IBM PS/2 The MicroChannel Path to Failure

Anybody out there remember microchannel and the PS/2?

IBM brought out the PS/2 to CRUSH the competition. LITERALLY crush them - some of the computers weighed as much as a boat anchor!After IBM so brilliantly developed the PC with its open architecture, they discovered that there was actually a big market for the gadget and eventually decided they needed a much better and more proprietary personal computer both to address shortcomings of the original PC’s bus and to try and regain control of the market.

This resulted in the PS/2 which packed a number of useful innovations (such as plug-‘n-play expansion cards) and more reliable components into some really massive boxes – I still have a Model 80 in one of my garages and the tubular steel handle alone is a massive statement of rugged reliability – unfortunately that computer is the only one I ever lost to a power surge through the phone lines, but inside those PS/2s, especially the high-end models were like little jewels.

What IBM failed to notice was that PCs were becoming so cheap that they were nearly disposable for business customers even way back then and the PS/2 was developed to fill a crying need for dependability and sophistication which simply didn’t exist.

I well remember the PS/2 because it was the first really new computer line which I covered in the press from the very beginning.

I picked up a Model 60 (Intel 80286) the week they were released and the IBM store I got it from was so impressed by all the reviews I wrote that they arranged for me to trade it in and get what was probably the very first Model 80 (Intel 80386DX) put in the hands of a regular customer. The Model 80 was released after the rest of the line probably due to a shortage of that powerful new 386 chip.

I liked the PS/2 line, they were elegant and rugged, if a bit over priced and I said so in my reviews which were mostly technical descriptions of all the innovations.

The PS/2 introduced VGA graphics, standardized the 1.44M 3.5-inch floppy drive, as well as the keyboard and mouse ports we still use today.

More important for IT departments, it introduced true plug-and-play BIOS management.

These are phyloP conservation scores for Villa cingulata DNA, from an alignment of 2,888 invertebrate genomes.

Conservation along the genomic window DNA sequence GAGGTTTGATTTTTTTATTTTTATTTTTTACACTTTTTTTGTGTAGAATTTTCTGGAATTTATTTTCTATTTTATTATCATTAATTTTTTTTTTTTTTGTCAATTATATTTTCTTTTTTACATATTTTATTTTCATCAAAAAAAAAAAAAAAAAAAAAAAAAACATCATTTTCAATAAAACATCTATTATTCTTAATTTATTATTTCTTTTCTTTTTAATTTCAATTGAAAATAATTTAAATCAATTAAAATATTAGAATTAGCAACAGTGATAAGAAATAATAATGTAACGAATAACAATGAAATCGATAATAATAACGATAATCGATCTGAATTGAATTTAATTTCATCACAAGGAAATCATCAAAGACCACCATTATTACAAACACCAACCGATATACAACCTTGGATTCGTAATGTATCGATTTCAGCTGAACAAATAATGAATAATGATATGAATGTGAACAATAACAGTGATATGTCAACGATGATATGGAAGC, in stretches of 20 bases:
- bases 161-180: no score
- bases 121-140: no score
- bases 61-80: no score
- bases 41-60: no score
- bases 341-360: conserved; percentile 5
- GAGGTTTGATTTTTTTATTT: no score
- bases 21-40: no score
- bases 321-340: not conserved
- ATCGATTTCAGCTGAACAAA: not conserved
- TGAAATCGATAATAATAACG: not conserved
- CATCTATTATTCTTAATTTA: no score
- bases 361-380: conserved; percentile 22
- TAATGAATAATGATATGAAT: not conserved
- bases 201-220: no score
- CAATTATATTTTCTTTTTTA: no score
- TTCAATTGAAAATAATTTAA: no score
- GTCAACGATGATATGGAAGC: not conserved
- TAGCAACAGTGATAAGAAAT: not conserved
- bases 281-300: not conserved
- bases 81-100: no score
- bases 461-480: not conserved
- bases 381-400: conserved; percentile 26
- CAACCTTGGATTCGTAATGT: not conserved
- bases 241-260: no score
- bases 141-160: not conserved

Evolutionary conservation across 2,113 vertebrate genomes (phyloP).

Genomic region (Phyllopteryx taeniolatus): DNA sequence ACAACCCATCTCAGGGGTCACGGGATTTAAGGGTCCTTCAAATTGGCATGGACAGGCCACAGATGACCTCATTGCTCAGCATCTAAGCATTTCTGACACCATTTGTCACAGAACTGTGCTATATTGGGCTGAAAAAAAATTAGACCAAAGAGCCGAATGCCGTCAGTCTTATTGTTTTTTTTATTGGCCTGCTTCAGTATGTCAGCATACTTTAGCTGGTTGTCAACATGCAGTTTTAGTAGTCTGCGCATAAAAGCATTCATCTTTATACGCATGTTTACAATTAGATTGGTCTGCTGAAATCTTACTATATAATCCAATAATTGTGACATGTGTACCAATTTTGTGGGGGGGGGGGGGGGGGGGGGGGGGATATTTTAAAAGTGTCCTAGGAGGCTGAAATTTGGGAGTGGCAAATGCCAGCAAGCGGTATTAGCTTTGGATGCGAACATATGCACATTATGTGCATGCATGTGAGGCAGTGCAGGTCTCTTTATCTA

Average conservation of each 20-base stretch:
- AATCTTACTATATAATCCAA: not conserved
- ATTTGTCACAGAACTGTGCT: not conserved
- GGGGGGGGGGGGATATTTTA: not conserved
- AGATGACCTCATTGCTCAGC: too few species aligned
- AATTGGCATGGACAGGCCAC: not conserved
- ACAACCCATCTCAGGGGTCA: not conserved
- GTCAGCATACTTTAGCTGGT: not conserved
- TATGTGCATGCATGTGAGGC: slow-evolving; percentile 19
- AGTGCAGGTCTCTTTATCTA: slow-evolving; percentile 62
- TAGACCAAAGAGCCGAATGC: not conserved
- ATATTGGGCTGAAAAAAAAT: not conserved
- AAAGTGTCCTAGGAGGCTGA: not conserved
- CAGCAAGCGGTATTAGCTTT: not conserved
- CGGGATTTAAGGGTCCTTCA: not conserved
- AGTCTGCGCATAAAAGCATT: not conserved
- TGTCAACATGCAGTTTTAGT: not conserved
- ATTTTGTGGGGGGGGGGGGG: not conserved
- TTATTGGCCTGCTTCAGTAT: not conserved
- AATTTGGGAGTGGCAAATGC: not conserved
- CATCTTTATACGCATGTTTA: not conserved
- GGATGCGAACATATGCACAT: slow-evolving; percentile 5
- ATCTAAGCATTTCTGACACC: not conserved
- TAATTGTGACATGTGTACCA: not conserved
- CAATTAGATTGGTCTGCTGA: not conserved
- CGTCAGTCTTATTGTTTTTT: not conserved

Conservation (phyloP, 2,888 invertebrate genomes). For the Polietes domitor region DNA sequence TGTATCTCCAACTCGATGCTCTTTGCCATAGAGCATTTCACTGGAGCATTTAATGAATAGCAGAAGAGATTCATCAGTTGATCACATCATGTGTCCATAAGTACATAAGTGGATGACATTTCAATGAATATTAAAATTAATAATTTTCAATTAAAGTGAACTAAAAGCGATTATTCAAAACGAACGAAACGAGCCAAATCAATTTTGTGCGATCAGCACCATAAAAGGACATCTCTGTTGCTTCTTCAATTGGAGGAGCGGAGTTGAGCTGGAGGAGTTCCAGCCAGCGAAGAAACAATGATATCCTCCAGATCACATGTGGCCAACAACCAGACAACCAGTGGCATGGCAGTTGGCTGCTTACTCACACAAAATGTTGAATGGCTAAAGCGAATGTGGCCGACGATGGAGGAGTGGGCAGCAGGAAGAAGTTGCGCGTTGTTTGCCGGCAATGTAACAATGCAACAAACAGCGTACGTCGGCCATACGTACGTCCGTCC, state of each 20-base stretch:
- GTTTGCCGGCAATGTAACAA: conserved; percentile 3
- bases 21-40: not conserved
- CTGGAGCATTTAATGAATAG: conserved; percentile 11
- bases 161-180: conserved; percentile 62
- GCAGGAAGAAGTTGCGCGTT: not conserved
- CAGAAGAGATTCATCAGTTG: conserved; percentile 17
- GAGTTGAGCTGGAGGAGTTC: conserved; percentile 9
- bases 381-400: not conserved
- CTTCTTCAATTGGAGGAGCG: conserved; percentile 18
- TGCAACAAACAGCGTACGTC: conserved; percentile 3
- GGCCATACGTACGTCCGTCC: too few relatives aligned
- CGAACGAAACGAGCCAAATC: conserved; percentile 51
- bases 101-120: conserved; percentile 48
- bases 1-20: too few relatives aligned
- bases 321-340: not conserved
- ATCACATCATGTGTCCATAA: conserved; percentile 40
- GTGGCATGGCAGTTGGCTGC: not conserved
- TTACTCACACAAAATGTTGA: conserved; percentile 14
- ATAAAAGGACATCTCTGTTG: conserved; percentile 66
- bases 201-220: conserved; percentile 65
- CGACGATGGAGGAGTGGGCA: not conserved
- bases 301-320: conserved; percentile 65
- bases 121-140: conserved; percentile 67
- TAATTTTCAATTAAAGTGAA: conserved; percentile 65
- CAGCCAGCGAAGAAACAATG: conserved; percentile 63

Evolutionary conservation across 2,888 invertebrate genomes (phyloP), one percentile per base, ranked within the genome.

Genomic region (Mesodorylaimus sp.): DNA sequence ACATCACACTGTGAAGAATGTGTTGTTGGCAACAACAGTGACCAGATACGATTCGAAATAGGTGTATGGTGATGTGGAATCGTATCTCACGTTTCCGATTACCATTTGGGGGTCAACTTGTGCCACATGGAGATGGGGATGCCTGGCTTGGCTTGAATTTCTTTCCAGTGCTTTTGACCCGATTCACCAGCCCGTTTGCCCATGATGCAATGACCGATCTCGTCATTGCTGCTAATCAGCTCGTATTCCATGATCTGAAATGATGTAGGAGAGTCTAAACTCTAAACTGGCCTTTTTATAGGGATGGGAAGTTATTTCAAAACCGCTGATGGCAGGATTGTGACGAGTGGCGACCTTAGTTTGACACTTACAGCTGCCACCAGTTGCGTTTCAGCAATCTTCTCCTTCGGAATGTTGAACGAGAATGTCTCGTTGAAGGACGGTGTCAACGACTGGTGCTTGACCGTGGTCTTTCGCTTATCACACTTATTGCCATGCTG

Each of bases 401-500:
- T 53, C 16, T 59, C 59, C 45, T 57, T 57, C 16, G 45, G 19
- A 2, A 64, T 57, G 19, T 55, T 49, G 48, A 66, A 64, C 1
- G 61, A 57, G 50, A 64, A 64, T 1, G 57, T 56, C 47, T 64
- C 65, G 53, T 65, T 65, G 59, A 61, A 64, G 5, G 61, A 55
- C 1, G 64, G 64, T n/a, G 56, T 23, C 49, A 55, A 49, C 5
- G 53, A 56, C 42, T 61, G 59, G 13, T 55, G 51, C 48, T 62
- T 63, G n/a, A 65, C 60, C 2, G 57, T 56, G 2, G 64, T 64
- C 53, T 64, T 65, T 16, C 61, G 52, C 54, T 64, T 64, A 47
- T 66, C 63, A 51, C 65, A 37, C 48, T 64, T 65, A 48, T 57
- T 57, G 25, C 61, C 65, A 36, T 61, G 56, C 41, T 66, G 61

I believe I ended up writing reviews of the new PS/2 line for 10 publications in all, putting to lie the belief that science/technology writers weren’t creative.

YOU try writing 10 different reviews of the same computers for 10 publications with different audiences, and, at the same time, reporting all the same information in an unbiased way in each review.

THAT’s creative writing!

It’s so much easier when you can make things up or change the facts, but it is a lot harder to keep all the facts straight and still make each review different enough that the editors didn’t complain.

Part of it was easy – I was writing for three main markets those days, government, business, and home users (geeks). Although each wanted the facts, which set of facts were most important to each audience was different.

So, I still have that Model 80 sitting around, a classic boat anchor, except that I no longer have any boat large enough to use it even as a storm anchor.

Here is a link to one of those reviews written when I was on the staff of Newsbytes News Network, the first and only fully-independent international high-technology wire service.

Here is a photo from a library archive:

Here were the original specs:

Manufacturer:International Business Machines

Year Introduced:1987

Cost (new):$10,895

Processor:Intel 80386 Speed:16 Mhz


RAM:1 MB - 16 MB

ROM:128 KB

Storage Media3.5" Floppy Drive70 MB Hard Disk

Expansion Slots:Eight Internal Operating System:IBM PC-DOS 3.3 System Bus:32-bit

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